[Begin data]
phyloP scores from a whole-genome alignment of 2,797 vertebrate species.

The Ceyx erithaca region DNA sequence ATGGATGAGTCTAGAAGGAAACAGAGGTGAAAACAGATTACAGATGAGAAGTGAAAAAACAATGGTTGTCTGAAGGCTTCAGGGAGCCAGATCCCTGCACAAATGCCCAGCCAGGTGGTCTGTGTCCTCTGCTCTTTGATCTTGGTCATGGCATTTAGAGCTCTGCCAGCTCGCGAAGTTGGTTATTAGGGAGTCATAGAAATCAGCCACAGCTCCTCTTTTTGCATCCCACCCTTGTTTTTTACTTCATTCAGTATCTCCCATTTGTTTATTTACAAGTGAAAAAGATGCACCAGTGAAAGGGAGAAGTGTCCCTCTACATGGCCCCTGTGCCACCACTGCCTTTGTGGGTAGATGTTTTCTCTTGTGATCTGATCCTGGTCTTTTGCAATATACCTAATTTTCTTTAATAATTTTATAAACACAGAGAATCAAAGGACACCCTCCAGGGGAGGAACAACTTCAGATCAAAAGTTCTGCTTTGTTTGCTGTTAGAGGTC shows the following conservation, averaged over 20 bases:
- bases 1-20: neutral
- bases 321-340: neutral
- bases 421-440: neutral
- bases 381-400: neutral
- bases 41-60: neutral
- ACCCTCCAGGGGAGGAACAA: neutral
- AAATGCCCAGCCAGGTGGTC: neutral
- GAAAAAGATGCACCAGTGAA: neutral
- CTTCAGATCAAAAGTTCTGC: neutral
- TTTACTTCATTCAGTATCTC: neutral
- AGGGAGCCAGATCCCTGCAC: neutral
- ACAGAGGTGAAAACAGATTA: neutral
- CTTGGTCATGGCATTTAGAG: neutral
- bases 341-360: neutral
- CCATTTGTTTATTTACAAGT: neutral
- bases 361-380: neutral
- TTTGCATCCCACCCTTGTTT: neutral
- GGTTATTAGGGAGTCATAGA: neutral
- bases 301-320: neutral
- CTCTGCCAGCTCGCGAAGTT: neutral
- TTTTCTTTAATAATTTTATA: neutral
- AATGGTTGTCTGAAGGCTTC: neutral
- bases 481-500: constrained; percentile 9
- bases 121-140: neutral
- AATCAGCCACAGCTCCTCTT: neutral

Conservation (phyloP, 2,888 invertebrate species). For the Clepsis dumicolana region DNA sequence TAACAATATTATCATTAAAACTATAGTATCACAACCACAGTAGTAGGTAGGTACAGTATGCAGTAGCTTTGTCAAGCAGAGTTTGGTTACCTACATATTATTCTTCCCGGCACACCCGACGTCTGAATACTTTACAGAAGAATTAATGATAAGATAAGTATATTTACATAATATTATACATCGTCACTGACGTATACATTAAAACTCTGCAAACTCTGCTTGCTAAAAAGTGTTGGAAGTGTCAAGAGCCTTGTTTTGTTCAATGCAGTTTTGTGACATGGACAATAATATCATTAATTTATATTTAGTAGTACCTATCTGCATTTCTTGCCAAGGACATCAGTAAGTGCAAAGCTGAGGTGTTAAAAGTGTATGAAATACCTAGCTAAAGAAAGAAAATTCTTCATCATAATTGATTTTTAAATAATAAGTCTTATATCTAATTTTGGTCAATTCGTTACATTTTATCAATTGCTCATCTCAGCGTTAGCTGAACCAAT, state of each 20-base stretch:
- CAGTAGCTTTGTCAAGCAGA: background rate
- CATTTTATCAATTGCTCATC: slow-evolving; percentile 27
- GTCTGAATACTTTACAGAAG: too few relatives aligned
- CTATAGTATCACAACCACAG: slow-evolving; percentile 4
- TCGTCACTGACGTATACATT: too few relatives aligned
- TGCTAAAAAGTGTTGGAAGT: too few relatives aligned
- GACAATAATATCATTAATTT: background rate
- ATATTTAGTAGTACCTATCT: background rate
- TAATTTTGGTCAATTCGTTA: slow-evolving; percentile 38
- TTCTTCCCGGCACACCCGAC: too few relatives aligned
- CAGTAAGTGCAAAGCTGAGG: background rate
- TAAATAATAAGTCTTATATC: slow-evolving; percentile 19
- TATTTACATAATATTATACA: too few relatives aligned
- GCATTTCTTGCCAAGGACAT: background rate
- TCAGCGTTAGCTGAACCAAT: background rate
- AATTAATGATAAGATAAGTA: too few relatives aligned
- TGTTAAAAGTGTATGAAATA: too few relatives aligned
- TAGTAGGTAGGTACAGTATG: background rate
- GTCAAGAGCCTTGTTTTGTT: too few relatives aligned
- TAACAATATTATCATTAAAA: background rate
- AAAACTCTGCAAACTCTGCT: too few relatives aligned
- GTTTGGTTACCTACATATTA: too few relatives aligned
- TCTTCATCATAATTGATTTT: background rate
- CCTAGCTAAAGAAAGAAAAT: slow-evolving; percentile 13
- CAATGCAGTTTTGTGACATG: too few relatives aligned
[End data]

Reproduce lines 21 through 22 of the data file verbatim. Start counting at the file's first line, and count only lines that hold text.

- bases 301-320: neutral
- CTCTGCCAGCTCGCGAAGTT: neutral